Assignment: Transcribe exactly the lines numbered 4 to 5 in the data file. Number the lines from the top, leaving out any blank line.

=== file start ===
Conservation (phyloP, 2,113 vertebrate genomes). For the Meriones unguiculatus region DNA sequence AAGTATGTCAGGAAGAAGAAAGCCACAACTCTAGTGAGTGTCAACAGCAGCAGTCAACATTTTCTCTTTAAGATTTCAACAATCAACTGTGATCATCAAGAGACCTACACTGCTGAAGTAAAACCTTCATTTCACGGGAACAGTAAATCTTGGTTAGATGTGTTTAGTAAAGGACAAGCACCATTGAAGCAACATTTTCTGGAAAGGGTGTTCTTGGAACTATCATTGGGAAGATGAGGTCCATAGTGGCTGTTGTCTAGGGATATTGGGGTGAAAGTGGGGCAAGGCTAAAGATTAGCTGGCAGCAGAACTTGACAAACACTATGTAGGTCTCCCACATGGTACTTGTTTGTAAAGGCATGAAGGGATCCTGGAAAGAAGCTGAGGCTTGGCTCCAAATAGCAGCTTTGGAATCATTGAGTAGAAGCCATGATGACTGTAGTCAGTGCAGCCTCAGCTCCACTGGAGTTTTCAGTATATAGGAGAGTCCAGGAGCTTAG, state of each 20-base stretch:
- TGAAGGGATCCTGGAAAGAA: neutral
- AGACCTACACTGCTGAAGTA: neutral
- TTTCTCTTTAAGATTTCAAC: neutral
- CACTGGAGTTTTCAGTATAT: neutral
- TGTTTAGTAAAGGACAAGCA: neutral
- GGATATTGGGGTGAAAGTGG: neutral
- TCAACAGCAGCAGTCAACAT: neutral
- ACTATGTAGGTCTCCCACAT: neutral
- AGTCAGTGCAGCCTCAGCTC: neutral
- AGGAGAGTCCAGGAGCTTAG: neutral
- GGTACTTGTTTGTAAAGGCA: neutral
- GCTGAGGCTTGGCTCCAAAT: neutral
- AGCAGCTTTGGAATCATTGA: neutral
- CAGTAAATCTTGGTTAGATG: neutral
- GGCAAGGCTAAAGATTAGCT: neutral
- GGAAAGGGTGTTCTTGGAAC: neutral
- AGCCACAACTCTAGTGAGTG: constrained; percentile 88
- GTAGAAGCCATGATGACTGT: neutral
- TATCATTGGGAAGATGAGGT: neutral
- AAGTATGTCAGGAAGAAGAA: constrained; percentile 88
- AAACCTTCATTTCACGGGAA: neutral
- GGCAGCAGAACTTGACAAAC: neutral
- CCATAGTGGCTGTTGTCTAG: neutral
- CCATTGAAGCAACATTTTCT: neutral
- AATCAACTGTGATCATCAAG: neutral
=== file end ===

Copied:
- TTTCTCTTTAAGATTTCAAC: neutral
- CACTGGAGTTTTCAGTATAT: neutral